In a year dominated by the Covid-19 pandemic, Europeans are generally supportive of tight lockdown rules, even if they have little trust in their political…

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In a year dominated by the Covid-19 pandemic, Europeans are generally supportive of tight lockdown rules, even if they have little trust in their political systems and deep suspicion towards minorities. 

These are the findings of an eight-country poll carried out for HOPE not hate by YouGov and DataPraxis at the end of 2020. Over 12,000 people were polled in France, Germany, Hungary, Italy, Netherlands, Poland, Sweden and the UK.


The far right has had mixed fortunes politically during 2020, with those in Government having a sharp drop in support, while others have benefited from unpopular Government responses to Covid-19 or exploited non-Covid related issues. 

In Italy, the far right Brothers of Italy is now at 12% in the polls, double the vote it obtained in the 2018 General Election, while in Sweden, where crime is above health in voters’ concerns, and immigration is the third most salient issue, the far right Swedish Democrats are now on 21%, compared to the 16% it polled in the 2018 election. 

In France, our polling shows Marine Le Pen leading President Macron by 2.2% (17.4% v 15.2%), a reversal of the 2018 Presidential vote, when Macron took 18.2% in the first round to Le Pen’s 16.1%. Le Pen is doing especially well amongst those aged between 30 and 50 amongst whom she is polling above 20%, whilst Marcon trails in this age at 11.8%.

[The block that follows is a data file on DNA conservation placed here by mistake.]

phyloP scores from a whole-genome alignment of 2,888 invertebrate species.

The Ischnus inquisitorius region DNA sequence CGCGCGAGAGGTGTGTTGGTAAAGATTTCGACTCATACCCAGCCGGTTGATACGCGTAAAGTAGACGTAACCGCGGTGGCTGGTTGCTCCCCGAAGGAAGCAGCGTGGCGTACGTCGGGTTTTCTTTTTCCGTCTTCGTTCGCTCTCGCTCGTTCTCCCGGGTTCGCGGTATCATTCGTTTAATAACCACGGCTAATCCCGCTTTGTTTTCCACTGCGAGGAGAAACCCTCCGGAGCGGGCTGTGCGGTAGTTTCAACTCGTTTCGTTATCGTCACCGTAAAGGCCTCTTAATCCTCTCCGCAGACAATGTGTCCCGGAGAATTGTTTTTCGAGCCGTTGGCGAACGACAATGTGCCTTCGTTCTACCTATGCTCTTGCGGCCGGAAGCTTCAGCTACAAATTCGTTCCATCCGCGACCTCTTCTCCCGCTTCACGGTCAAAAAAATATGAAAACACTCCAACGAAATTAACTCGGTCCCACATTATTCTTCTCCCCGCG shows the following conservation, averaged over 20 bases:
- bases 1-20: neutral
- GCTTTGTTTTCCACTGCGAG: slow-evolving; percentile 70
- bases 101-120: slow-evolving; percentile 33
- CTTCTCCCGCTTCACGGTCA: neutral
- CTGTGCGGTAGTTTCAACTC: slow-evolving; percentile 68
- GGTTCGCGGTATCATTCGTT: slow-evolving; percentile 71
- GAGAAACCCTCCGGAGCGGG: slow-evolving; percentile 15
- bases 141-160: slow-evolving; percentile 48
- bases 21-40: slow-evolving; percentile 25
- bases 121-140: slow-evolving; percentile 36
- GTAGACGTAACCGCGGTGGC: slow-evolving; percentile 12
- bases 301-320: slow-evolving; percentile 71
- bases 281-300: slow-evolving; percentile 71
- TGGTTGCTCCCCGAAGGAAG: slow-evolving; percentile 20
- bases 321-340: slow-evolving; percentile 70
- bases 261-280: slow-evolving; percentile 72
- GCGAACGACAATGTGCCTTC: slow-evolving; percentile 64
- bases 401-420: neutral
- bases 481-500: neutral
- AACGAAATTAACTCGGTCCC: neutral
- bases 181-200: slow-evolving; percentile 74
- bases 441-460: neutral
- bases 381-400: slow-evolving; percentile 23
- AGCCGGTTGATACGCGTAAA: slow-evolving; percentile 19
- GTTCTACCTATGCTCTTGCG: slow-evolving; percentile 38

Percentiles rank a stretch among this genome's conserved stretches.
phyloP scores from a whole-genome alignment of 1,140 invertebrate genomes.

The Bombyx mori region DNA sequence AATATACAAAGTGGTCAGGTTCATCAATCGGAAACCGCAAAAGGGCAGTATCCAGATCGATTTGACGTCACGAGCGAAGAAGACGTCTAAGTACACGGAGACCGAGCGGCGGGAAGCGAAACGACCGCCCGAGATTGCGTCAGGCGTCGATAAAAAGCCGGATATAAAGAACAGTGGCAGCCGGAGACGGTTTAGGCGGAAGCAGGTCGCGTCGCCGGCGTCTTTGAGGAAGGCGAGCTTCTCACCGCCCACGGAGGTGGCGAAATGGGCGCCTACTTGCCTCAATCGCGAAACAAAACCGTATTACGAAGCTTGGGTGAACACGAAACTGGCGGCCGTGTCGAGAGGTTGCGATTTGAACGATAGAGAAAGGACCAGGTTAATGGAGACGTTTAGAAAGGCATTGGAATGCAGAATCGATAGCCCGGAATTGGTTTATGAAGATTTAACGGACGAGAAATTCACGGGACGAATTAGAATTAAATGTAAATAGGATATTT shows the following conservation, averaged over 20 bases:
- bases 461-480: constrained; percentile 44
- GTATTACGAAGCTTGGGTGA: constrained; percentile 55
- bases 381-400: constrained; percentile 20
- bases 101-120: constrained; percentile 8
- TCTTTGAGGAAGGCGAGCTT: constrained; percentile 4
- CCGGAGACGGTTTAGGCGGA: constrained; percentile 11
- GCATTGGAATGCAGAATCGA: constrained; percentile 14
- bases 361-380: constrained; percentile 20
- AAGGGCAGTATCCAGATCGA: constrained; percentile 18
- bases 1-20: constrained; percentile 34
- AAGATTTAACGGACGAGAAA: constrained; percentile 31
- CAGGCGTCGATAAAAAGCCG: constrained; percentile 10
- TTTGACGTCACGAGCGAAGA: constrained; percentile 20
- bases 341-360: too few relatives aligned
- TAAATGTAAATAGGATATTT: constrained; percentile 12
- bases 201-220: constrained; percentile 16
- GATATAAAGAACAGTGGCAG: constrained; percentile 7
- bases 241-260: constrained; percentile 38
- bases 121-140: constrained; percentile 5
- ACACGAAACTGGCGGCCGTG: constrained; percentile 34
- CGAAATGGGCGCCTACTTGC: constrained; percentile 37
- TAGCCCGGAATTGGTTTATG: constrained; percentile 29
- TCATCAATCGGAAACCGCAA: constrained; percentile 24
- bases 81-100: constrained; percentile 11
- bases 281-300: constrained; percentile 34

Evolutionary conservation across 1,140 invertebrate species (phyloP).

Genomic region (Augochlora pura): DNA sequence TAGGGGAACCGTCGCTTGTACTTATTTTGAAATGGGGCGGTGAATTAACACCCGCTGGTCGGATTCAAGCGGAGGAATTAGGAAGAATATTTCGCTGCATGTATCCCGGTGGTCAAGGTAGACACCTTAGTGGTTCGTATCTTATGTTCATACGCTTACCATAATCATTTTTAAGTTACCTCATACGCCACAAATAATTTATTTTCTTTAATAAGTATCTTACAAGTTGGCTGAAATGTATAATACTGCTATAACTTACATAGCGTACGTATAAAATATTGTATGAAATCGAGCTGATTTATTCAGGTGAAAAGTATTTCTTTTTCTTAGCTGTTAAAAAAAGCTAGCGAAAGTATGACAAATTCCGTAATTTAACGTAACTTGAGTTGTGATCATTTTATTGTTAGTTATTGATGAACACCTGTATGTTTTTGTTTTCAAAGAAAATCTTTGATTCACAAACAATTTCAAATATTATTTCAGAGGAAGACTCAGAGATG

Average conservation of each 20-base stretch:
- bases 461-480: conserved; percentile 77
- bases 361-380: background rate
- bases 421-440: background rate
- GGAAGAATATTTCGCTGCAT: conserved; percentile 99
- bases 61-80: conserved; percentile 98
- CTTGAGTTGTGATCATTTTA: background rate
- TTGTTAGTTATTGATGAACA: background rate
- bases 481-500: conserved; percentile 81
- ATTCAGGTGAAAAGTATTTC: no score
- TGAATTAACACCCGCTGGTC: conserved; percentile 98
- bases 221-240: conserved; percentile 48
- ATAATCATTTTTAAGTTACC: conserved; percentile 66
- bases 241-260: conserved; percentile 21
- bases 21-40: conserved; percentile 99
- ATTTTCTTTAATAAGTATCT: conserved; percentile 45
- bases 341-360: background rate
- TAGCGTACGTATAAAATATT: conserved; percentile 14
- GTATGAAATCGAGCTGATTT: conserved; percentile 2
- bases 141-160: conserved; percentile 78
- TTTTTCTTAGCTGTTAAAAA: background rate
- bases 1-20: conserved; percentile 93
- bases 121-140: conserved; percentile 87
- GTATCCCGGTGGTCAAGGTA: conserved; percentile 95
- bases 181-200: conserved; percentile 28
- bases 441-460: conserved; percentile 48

Clearly Le Pen is benefiting from the current unpopularity of Macron, both in his handling of the pandemic but also wider economic and political issues. Three out of six French adults think the country is going in the wrong direction, with just 14% believing it is going in the right direction. Two thirds of respondents think the political system is broken, compared to the 25% who think it is working “somewhat well” and just 2% who consider it working “very well”. 

It is perhaps unsurprising to see the far right topping the polls in France, given that the first four issues of concern for voters are Terrorism, Health, Economy and Immigration. 

The polling also suggests that Macron’s tough response to the recent Islamist attacks have returned little political benefit, and if anything is pushing some of his more liberal voters away. 

Far right parties that are in Government however have suffered badly during the pandemic. The ruling Law and Justice Party in Poland is now polling.

18.4%, compared to the 32% it achieved in the 2019 General Election, though Andrzej Duda retained the presidency in July’s election. 

Similarly, the Five Star Movement, which is more populist than traditional far right, has seen support slip from 28% in 2018 to just 12% now as a consequence of joining the Government and anger at the Government’s initial handling of the pandemic. 

The more hard right Lega Nord has seen its support slip slightly from 19.3% in 2017 to 16% now, but clearly it remains a significant threat and, as an opposition party, could well gain from a post-Covid economic crisis and frustration at the Government. Interestingly, in contrast to Le Pen, support for the Lega is stronger amongst older people. It is polling 22% amongst 60-69 year olds and 20% for over 70s. Conversely, it has just a 7.8% share of support amongst 18-29 year olds.